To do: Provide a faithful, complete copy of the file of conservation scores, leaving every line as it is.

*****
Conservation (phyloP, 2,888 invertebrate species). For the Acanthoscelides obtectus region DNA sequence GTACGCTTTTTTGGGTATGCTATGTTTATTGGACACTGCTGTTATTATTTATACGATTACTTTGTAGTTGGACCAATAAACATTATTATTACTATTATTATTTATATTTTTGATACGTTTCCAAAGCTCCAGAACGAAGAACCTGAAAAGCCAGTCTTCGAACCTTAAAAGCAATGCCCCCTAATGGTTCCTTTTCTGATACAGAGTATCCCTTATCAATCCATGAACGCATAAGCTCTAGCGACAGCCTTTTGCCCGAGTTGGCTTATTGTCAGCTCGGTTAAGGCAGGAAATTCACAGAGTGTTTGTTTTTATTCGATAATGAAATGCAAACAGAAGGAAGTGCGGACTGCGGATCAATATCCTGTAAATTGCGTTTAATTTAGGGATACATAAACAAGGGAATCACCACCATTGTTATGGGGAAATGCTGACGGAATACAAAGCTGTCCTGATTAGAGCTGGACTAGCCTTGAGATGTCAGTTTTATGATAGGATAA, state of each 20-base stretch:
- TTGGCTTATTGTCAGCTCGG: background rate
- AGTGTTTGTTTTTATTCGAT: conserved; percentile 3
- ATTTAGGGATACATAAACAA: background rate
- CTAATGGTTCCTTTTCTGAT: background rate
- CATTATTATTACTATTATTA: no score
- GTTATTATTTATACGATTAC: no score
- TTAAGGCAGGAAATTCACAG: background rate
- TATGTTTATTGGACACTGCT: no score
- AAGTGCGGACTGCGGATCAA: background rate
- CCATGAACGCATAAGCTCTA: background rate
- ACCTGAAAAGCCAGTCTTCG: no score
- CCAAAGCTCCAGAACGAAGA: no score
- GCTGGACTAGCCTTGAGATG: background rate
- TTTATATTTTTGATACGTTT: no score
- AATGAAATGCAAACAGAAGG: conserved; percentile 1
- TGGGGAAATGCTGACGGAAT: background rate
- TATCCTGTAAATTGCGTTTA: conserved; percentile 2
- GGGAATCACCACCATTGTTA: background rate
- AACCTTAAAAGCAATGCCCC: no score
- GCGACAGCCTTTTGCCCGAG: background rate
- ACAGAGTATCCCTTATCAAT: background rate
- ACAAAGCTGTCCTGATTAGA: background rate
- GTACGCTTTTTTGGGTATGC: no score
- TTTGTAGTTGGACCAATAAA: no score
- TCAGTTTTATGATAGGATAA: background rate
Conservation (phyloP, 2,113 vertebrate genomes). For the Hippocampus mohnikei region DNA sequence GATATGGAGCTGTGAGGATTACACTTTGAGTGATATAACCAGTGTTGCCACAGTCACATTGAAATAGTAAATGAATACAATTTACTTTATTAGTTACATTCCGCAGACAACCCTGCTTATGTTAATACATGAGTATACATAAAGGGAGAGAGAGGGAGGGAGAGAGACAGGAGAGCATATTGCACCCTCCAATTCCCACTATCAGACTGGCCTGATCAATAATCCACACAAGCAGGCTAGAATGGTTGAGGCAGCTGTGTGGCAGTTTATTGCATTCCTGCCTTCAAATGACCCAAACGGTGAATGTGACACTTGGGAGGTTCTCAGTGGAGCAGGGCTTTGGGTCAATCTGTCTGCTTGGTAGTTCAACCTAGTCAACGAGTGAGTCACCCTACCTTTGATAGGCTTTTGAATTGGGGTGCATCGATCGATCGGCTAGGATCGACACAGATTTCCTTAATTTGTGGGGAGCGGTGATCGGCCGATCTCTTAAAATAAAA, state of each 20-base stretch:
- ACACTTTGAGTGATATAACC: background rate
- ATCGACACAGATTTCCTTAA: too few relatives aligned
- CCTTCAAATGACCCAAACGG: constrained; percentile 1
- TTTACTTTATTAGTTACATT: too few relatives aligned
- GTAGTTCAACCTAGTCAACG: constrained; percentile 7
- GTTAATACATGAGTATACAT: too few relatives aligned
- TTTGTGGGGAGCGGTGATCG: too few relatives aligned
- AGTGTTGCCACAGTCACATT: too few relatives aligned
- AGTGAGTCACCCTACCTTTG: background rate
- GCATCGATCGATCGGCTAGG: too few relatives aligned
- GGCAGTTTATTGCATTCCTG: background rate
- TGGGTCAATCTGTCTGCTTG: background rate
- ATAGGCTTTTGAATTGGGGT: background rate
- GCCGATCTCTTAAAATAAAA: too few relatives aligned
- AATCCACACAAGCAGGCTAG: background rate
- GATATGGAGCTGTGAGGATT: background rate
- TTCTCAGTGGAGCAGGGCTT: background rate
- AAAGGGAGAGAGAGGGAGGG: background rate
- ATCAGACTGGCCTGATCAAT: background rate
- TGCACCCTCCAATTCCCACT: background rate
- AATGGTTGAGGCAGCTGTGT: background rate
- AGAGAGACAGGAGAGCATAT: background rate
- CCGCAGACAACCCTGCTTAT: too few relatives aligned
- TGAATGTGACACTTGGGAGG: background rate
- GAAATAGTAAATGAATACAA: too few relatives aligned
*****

Conservation (phyloP, 2,888 invertebrate species). For the Acanthoscelides obtectus region DNA sequence GTACGCTTTTTTGGGTATGCTATGTTTATTGGACACTGCTGTTATTATTTATACGATTACTTTGTAGTTGGACCAATAAACATTATTATTACTATTATTATTTATATTTTTGATACGTTTCCAAAGCTCCAGAACGAAGAACCTGAAAAGCCAGTCTTCGAACCTTAAAAGCAATGCCCCCTAATGGTTCCTTTTCTGATACAGAGTATCCCTTATCAATCCATGAACGCATAAGCTCTAGCGACAGCCTTTTGCCCGAGTTGGCTTATTGTCAGCTCGGTTAAGGCAGGAAATTCACAGAGTGTTTGTTTTTATTCGATAATGAAATGCAAACAGAAGGAAGTGCGGACTGCGGATCAATATCCTGTAAATTGCGTTTAATTTAGGGATACATAAACAAGGGAATCACCACCATTGTTATGGGGAAATGCTGACGGAATACAAAGCTGTCCTGATTAGAGCTGGACTAGCCTTGAGATGTCAGTTTTATGATAGGATAA, state of each 20-base stretch:
- TTGGCTTATTGTCAGCTCGG: background rate
- AGTGTTTGTTTTTATTCGAT: conserved; percentile 3
- ATTTAGGGATACATAAACAA: background rate
- CTAATGGTTCCTTTTCTGAT: background rate
- CATTATTATTACTATTATTA: no score
- GTTATTATTTATACGATTAC: no score
- TTAAGGCAGGAAATTCACAG: background rate
- TATGTTTATTGGACACTGCT: no score
- AAGTGCGGACTGCGGATCAA: background rate
- CCATGAACGCATAAGCTCTA: background rate
- ACCTGAAAAGCCAGTCTTCG: no score
- CCAAAGCTCCAGAACGAAGA: no score
- GCTGGACTAGCCTTGAGATG: background rate
- TTTATATTTTTGATACGTTT: no score
- AATGAAATGCAAACAGAAGG: conserved; percentile 1
- TGGGGAAATGCTGACGGAAT: background rate
- TATCCTGTAAATTGCGTTTA: conserved; percentile 2
- GGGAATCACCACCATTGTTA: background rate
- AACCTTAAAAGCAATGCCCC: no score
- GCGACAGCCTTTTGCCCGAG: background rate
- ACAGAGTATCCCTTATCAAT: background rate
- ACAAAGCTGTCCTGATTAGA: background rate
- GTACGCTTTTTTGGGTATGC: no score
- TTTGTAGTTGGACCAATAAA: no score
- TCAGTTTTATGATAGGATAA: background rate
Conservation (phyloP, 2,113 vertebrate genomes). For the Hippocampus mohnikei region DNA sequence GATATGGAGCTGTGAGGATTACACTTTGAGTGATATAACCAGTGTTGCCACAGTCACATTGAAATAGTAAATGAATACAATTTACTTTATTAGTTACATTCCGCAGACAACCCTGCTTATGTTAATACATGAGTATACATAAAGGGAGAGAGAGGGAGGGAGAGAGACAGGAGAGCATATTGCACCCTCCAATTCCCACTATCAGACTGGCCTGATCAATAATCCACACAAGCAGGCTAGAATGGTTGAGGCAGCTGTGTGGCAGTTTATTGCATTCCTGCCTTCAAATGACCCAAACGGTGAATGTGACACTTGGGAGGTTCTCAGTGGAGCAGGGCTTTGGGTCAATCTGTCTGCTTGGTAGTTCAACCTAGTCAACGAGTGAGTCACCCTACCTTTGATAGGCTTTTGAATTGGGGTGCATCGATCGATCGGCTAGGATCGACACAGATTTCCTTAATTTGTGGGGAGCGGTGATCGGCCGATCTCTTAAAATAAAA, state of each 20-base stretch:
- ACACTTTGAGTGATATAACC: background rate
- ATCGACACAGATTTCCTTAA: too few relatives aligned
- CCTTCAAATGACCCAAACGG: constrained; percentile 1
- TTTACTTTATTAGTTACATT: too few relatives aligned
- GTAGTTCAACCTAGTCAACG: constrained; percentile 7
- GTTAATACATGAGTATACAT: too few relatives aligned
- TTTGTGGGGAGCGGTGATCG: too few relatives aligned
- AGTGTTGCCACAGTCACATT: too few relatives aligned
- AGTGAGTCACCCTACCTTTG: background rate
- GCATCGATCGATCGGCTAGG: too few relatives aligned
- GGCAGTTTATTGCATTCCTG: background rate
- TGGGTCAATCTGTCTGCTTG: background rate
- ATAGGCTTTTGAATTGGGGT: background rate
- GCCGATCTCTTAAAATAAAA: too few relatives aligned
- AATCCACACAAGCAGGCTAG: background rate
- GATATGGAGCTGTGAGGATT: background rate
- TTCTCAGTGGAGCAGGGCTT: background rate
- AAAGGGAGAGAGAGGGAGGG: background rate
- ATCAGACTGGCCTGATCAAT: background rate
- TGCACCCTCCAATTCCCACT: background rate
- AATGGTTGAGGCAGCTGTGT: background rate
- AGAGAGACAGGAGAGCATAT: background rate
- CCGCAGACAACCCTGCTTAT: too few relatives aligned
- TGAATGTGACACTTGGGAGG: background rate
- GAAATAGTAAATGAATACAA: too few relatives aligned